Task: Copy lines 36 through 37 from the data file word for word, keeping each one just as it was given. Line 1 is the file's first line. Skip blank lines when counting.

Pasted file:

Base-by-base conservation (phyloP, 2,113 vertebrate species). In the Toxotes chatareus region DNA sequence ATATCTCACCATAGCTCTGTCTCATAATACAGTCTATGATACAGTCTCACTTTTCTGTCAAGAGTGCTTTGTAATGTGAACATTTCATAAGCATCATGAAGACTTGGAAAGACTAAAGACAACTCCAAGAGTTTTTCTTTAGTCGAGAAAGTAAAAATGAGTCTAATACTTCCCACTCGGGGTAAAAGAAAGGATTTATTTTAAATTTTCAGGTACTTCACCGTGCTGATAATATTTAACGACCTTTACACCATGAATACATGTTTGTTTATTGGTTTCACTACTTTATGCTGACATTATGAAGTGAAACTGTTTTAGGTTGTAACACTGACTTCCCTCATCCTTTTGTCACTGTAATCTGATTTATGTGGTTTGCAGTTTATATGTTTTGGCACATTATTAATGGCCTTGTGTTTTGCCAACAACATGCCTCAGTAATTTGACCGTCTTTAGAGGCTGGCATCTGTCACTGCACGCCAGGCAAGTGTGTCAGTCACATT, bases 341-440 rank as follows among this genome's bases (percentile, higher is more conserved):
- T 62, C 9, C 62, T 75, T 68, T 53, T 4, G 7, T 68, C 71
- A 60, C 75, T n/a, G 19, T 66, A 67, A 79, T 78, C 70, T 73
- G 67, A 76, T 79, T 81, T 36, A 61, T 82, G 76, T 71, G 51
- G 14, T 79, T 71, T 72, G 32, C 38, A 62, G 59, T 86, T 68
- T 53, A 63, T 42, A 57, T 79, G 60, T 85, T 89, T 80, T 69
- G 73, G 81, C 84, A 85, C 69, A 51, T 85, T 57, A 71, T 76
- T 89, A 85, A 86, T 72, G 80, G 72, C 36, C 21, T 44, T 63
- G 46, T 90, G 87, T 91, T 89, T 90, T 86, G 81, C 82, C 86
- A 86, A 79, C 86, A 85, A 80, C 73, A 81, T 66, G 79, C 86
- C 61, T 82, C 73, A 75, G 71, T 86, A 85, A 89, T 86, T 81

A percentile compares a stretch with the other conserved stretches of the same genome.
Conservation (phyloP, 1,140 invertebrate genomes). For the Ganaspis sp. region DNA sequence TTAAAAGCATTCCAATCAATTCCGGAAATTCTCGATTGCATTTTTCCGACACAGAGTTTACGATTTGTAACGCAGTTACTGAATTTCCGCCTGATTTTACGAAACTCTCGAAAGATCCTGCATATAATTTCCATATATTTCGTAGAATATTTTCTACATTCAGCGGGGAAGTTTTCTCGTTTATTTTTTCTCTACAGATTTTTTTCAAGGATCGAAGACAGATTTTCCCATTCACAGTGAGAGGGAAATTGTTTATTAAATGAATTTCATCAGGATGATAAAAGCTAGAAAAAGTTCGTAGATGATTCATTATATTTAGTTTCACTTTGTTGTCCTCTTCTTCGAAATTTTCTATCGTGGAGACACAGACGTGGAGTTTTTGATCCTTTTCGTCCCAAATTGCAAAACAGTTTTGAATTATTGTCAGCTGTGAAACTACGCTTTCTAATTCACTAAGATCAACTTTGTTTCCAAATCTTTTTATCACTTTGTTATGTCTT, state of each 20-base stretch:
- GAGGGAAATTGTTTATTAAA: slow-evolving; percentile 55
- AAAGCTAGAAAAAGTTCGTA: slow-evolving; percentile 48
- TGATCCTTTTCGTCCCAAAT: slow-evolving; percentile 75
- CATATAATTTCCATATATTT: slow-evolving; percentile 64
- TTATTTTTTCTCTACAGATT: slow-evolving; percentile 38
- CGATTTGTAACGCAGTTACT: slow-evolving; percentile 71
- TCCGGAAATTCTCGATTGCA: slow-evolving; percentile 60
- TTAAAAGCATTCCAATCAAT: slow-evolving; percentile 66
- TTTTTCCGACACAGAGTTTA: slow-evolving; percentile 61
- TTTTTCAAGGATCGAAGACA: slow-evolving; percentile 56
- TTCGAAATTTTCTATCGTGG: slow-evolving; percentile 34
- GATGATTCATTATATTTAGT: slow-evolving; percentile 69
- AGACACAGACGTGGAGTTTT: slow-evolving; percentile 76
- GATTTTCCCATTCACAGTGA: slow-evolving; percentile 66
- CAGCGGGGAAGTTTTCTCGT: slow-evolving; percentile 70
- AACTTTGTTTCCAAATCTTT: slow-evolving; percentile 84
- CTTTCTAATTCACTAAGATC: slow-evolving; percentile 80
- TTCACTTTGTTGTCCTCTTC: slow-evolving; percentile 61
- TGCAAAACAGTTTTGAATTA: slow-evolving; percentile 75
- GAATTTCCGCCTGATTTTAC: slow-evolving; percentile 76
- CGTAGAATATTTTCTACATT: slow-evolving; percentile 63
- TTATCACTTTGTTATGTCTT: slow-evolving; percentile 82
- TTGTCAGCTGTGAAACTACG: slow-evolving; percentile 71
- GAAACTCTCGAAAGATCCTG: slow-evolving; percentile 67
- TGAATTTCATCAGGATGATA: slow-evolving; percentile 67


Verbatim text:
- TTGTCAGCTGTGAAACTACG: slow-evolving; percentile 71
- GAAACTCTCGAAAGATCCTG: slow-evolving; percentile 67